# Cox Regression Analysis

Cox Regression builds a predictive model for time-to-event data. The model produces a survival function that predicts the probability that the event of interest has occurred at a given time t for given values of the predictor variables. The shape of the survival function and the regression coefficients for the predictors are estimated from observed subjects; the model can then be applied to new cases that have measurements for the predictor variables. Note that information from censored subjects, that is, those that do not experience the event of interest during the time of observation, contributes usefully to the estimation of the model.

Example. Do men and women have different risks of developing lung cancer based on cigarette smoking? By constructing a Cox Regression model, with cigarette usage (cigarettes smoked per day) and gender entered as covariates, you can test hypotheses regarding the effects of gender and cigarette usage on time-to-onset for lung cancer.

Statistics. For each model: –2LL, the likelihood-ratio statistic, and the overall chi-square. For variables in the model: parameter estimates, standard errors, and Wald statistics. For variables not in the model: score statistics and residual chi-square.

Cox Regression Data Considerations

Data. Your time variable should be quantitative, but your status variable can be categorical or continuous. Independent variables (covariates) can be continuous or categorical; if categorical, they should be dummy- or indicator-coded (there is an option in the procedure to recode categorical variables automatically). Strata variables should be categorical, coded as integers or short strings.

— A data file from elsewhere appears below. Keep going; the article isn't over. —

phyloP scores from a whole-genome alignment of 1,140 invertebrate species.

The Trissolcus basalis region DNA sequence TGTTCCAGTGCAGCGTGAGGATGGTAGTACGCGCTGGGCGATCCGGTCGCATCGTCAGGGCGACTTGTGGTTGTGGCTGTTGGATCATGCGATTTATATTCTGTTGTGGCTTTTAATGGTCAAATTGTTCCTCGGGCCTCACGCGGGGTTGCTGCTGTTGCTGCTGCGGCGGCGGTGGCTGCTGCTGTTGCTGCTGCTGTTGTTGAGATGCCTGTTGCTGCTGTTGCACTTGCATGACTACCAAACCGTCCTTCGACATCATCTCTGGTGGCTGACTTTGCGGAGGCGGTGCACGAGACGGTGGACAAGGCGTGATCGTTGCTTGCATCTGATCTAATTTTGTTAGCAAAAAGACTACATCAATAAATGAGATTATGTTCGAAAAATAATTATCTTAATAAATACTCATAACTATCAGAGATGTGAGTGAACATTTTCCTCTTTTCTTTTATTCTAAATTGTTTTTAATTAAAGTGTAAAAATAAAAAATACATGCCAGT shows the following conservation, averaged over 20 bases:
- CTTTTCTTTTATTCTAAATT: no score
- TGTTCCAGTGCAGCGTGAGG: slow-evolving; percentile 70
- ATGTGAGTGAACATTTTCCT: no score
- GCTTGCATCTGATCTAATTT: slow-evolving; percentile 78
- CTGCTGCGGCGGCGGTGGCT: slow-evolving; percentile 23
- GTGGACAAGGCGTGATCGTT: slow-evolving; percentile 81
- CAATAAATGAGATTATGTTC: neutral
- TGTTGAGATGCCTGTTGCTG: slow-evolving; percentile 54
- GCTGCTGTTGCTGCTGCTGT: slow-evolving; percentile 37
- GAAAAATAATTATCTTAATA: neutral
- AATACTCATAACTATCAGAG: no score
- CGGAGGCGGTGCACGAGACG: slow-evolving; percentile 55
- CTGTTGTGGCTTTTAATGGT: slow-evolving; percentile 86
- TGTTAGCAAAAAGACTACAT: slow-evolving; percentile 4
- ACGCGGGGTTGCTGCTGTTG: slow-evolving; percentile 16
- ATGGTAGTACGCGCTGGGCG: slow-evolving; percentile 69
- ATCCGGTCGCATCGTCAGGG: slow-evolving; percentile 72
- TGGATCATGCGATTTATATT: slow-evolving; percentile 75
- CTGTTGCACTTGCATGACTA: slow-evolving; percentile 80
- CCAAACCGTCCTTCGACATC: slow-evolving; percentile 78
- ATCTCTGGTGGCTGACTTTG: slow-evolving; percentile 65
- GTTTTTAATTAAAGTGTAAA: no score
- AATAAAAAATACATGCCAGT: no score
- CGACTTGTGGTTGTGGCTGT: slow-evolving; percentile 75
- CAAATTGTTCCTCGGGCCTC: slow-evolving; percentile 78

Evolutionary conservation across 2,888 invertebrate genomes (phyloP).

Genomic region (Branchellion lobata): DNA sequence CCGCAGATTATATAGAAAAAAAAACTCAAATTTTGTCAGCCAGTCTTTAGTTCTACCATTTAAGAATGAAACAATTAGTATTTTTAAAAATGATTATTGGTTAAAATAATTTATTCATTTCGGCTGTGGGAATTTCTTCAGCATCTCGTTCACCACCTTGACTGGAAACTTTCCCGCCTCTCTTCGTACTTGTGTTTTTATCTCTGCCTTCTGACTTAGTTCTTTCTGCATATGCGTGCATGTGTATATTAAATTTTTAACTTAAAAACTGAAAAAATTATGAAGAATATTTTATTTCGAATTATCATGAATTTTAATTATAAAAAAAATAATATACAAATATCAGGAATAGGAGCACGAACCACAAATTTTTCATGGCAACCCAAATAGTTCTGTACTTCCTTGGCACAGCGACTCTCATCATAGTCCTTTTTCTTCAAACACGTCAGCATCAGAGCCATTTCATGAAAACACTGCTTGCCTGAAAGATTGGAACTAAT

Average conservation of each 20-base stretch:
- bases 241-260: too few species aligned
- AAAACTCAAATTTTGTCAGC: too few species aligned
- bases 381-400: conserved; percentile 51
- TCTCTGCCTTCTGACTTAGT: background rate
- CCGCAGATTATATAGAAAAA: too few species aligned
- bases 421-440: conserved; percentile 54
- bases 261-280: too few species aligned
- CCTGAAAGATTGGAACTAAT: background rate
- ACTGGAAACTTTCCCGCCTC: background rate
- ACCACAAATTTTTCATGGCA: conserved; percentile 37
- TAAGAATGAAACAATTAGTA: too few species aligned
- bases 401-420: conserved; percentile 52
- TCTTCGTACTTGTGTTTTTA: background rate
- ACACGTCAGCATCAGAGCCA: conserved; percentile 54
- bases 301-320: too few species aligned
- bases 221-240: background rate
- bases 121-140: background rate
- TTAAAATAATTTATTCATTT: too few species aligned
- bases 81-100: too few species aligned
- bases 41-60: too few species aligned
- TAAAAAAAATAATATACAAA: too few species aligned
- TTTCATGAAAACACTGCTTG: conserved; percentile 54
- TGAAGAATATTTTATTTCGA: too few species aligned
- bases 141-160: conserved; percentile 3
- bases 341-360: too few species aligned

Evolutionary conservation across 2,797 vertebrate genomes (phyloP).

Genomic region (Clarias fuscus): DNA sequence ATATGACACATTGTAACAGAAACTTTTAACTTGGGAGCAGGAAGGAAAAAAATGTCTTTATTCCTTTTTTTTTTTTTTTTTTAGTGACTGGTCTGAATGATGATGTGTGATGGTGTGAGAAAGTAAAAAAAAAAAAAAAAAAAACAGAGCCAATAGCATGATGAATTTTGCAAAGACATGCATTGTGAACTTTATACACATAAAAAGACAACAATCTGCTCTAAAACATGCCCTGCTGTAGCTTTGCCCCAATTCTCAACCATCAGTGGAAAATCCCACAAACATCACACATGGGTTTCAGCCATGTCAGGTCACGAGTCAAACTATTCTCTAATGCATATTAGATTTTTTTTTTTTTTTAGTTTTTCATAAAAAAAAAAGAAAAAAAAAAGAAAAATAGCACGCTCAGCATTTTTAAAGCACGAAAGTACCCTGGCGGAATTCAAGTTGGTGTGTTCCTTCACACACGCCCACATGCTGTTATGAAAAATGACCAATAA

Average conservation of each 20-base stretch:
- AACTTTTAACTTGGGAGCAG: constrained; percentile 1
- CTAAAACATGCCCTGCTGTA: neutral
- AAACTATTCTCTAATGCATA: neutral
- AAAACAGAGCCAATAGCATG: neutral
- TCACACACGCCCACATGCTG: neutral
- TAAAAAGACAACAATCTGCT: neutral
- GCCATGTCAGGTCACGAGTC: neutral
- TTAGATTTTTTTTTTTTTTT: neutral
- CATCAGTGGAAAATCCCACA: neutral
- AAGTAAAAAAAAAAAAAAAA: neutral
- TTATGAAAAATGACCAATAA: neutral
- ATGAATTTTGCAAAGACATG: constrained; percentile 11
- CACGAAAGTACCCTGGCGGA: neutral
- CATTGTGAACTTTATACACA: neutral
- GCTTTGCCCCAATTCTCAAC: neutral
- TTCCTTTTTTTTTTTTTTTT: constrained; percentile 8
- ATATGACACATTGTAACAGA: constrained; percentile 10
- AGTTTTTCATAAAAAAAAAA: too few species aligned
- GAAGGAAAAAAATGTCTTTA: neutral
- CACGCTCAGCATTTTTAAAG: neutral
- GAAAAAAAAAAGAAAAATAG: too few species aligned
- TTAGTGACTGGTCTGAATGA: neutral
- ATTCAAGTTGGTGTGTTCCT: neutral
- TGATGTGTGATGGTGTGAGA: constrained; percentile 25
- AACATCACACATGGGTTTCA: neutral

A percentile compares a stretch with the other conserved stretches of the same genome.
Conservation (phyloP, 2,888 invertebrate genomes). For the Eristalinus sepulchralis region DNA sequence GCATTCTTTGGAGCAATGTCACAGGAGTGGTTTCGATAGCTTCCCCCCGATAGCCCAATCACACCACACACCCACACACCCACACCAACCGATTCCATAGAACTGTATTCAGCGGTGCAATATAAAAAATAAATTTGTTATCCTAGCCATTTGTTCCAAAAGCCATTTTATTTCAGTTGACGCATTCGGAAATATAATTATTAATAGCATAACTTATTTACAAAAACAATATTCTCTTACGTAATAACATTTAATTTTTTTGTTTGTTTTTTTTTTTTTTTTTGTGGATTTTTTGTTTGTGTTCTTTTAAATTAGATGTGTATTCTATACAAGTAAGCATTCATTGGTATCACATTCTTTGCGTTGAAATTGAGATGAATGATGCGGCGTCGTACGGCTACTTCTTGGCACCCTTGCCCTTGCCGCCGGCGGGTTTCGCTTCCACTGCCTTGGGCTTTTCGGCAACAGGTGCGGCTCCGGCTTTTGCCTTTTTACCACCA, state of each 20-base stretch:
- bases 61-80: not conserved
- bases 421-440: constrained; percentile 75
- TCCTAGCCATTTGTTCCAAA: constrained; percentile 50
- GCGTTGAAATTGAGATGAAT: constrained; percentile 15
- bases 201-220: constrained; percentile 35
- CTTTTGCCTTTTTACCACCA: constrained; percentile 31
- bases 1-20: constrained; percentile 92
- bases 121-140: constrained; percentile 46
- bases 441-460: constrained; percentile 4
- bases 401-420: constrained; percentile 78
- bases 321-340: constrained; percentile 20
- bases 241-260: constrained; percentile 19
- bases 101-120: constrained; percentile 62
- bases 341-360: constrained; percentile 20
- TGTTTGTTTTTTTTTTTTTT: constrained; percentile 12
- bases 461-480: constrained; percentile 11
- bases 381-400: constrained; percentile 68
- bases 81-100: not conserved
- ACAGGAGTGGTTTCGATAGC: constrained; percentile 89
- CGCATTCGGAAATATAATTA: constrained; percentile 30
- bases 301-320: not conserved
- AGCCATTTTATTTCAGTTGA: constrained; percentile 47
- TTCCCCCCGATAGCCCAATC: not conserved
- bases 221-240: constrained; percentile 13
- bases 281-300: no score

Assumptions. Observations should be independent, and the hazard ratio should be constant across time; that is, the proportionality of hazards from one case to another should not vary over time. The latter assumption is known as the proportional hazards assumption.

Related procedures. If the proportional hazards assumption does not hold (see above), you may need to use the Cox with Time-Dependent Covariates procedure. If you have no covariates, or if you have only one categorical covariate, you can use the Life Tables or Kaplan-Meier procedure to examine survival or hazard functions for your sample(s). If you have no censored data in your sample (that is, every case experienced the terminal event), you can use the Linear Regression procedure to model the relationship between predictors and time-to-event.

Obtaining a Cox Regression Analysis

This feature requires Custom Tables and Advanced Statistics.